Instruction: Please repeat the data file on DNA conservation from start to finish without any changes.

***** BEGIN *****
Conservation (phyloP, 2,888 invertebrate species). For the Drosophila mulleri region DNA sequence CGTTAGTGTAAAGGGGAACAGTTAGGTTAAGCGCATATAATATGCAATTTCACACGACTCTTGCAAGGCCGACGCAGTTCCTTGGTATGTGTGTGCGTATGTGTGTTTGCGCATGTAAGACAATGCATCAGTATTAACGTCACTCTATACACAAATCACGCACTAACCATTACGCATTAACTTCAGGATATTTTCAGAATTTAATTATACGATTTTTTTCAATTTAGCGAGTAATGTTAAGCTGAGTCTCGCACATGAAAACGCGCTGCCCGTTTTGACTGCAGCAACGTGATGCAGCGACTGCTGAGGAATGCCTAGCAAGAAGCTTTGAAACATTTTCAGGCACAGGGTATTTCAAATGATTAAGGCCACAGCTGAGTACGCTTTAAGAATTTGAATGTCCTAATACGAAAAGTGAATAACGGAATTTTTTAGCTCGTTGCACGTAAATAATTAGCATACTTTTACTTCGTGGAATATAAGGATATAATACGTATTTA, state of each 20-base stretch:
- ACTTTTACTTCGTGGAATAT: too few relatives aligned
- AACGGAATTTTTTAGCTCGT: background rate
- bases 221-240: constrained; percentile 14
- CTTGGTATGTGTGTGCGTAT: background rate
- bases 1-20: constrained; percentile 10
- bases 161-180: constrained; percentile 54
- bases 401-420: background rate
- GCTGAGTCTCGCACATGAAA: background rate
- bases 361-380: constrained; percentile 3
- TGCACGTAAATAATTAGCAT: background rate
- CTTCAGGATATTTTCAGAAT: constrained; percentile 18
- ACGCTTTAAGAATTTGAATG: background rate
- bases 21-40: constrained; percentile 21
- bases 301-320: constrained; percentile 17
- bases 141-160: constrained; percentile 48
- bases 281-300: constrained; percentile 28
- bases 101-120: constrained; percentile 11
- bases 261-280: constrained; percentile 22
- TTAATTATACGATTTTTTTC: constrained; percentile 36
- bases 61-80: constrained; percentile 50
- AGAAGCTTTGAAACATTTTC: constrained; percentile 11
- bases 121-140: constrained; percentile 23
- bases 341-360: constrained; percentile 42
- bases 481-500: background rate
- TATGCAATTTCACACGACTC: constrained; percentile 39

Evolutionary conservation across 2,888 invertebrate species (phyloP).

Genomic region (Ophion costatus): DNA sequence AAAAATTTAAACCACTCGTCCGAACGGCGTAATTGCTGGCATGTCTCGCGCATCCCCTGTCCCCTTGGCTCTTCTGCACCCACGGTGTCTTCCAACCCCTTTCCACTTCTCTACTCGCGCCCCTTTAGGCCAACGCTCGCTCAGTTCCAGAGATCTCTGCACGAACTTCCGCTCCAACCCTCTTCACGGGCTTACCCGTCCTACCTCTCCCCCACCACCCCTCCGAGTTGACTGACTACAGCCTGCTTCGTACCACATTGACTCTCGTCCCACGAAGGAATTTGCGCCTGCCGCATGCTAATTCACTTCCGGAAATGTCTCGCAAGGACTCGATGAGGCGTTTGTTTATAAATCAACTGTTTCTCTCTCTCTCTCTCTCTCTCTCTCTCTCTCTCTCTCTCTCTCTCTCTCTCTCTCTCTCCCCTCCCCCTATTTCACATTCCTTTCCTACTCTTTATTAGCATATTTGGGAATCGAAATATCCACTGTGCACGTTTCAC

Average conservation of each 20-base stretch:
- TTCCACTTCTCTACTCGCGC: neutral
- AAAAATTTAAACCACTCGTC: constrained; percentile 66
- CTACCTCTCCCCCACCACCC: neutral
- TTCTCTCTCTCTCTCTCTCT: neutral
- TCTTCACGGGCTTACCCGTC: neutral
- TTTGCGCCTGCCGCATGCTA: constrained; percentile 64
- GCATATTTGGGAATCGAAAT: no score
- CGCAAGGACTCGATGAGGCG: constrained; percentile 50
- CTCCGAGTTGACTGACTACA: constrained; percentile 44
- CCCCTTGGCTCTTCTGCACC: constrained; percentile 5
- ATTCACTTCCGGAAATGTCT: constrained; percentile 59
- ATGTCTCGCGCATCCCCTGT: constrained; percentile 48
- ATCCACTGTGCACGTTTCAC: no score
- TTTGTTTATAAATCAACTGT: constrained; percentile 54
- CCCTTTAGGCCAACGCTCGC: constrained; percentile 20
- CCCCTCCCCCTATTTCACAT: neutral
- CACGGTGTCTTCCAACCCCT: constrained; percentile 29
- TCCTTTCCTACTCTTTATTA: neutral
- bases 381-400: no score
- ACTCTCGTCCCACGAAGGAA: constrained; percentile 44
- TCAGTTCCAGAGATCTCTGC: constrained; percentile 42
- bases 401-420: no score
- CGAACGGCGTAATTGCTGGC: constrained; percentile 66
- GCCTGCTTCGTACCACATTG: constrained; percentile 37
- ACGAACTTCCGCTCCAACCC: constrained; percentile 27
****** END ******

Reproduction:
Conservation (phyloP, 2,888 invertebrate species). For the Drosophila mulleri region DNA sequence CGTTAGTGTAAAGGGGAACAGTTAGGTTAAGCGCATATAATATGCAATTTCACACGACTCTTGCAAGGCCGACGCAGTTCCTTGGTATGTGTGTGCGTATGTGTGTTTGCGCATGTAAGACAATGCATCAGTATTAACGTCACTCTATACACAAATCACGCACTAACCATTACGCATTAACTTCAGGATATTTTCAGAATTTAATTATACGATTTTTTTCAATTTAGCGAGTAATGTTAAGCTGAGTCTCGCACATGAAAACGCGCTGCCCGTTTTGACTGCAGCAACGTGATGCAGCGACTGCTGAGGAATGCCTAGCAAGAAGCTTTGAAACATTTTCAGGCACAGGGTATTTCAAATGATTAAGGCCACAGCTGAGTACGCTTTAAGAATTTGAATGTCCTAATACGAAAAGTGAATAACGGAATTTTTTAGCTCGTTGCACGTAAATAATTAGCATACTTTTACTTCGTGGAATATAAGGATATAATACGTATTTA, state of each 20-base stretch:
- ACTTTTACTTCGTGGAATAT: too few relatives aligned
- AACGGAATTTTTTAGCTCGT: background rate
- bases 221-240: constrained; percentile 14
- CTTGGTATGTGTGTGCGTAT: background rate
- bases 1-20: constrained; percentile 10
- bases 161-180: constrained; percentile 54
- bases 401-420: background rate
- GCTGAGTCTCGCACATGAAA: background rate
- bases 361-380: constrained; percentile 3
- TGCACGTAAATAATTAGCAT: background rate
- CTTCAGGATATTTTCAGAAT: constrained; percentile 18
- ACGCTTTAAGAATTTGAATG: background rate
- bases 21-40: constrained; percentile 21
- bases 301-320: constrained; percentile 17
- bases 141-160: constrained; percentile 48
- bases 281-300: constrained; percentile 28
- bases 101-120: constrained; percentile 11
- bases 261-280: constrained; percentile 22
- TTAATTATACGATTTTTTTC: constrained; percentile 36
- bases 61-80: constrained; percentile 50
- AGAAGCTTTGAAACATTTTC: constrained; percentile 11
- bases 121-140: constrained; percentile 23
- bases 341-360: constrained; percentile 42
- bases 481-500: background rate
- TATGCAATTTCACACGACTC: constrained; percentile 39

Evolutionary conservation across 2,888 invertebrate species (phyloP).

Genomic region (Ophion costatus): DNA sequence AAAAATTTAAACCACTCGTCCGAACGGCGTAATTGCTGGCATGTCTCGCGCATCCCCTGTCCCCTTGGCTCTTCTGCACCCACGGTGTCTTCCAACCCCTTTCCACTTCTCTACTCGCGCCCCTTTAGGCCAACGCTCGCTCAGTTCCAGAGATCTCTGCACGAACTTCCGCTCCAACCCTCTTCACGGGCTTACCCGTCCTACCTCTCCCCCACCACCCCTCCGAGTTGACTGACTACAGCCTGCTTCGTACCACATTGACTCTCGTCCCACGAAGGAATTTGCGCCTGCCGCATGCTAATTCACTTCCGGAAATGTCTCGCAAGGACTCGATGAGGCGTTTGTTTATAAATCAACTGTTTCTCTCTCTCTCTCTCTCTCTCTCTCTCTCTCTCTCTCTCTCTCTCTCTCTCTCTCTCTCCCCTCCCCCTATTTCACATTCCTTTCCTACTCTTTATTAGCATATTTGGGAATCGAAATATCCACTGTGCACGTTTCAC

Average conservation of each 20-base stretch:
- TTCCACTTCTCTACTCGCGC: neutral
- AAAAATTTAAACCACTCGTC: constrained; percentile 66
- CTACCTCTCCCCCACCACCC: neutral
- TTCTCTCTCTCTCTCTCTCT: neutral
- TCTTCACGGGCTTACCCGTC: neutral
- TTTGCGCCTGCCGCATGCTA: constrained; percentile 64
- GCATATTTGGGAATCGAAAT: no score
- CGCAAGGACTCGATGAGGCG: constrained; percentile 50
- CTCCGAGTTGACTGACTACA: constrained; percentile 44
- CCCCTTGGCTCTTCTGCACC: constrained; percentile 5
- ATTCACTTCCGGAAATGTCT: constrained; percentile 59
- ATGTCTCGCGCATCCCCTGT: constrained; percentile 48
- ATCCACTGTGCACGTTTCAC: no score
- TTTGTTTATAAATCAACTGT: constrained; percentile 54
- CCCTTTAGGCCAACGCTCGC: constrained; percentile 20
- CCCCTCCCCCTATTTCACAT: neutral
- CACGGTGTCTTCCAACCCCT: constrained; percentile 29
- TCCTTTCCTACTCTTTATTA: neutral
- bases 381-400: no score
- ACTCTCGTCCCACGAAGGAA: constrained; percentile 44
- TCAGTTCCAGAGATCTCTGC: constrained; percentile 42
- bases 401-420: no score
- CGAACGGCGTAATTGCTGGC: constrained; percentile 66
- GCCTGCTTCGTACCACATTG: constrained; percentile 37
- ACGAACTTCCGCTCCAACCC: constrained; percentile 27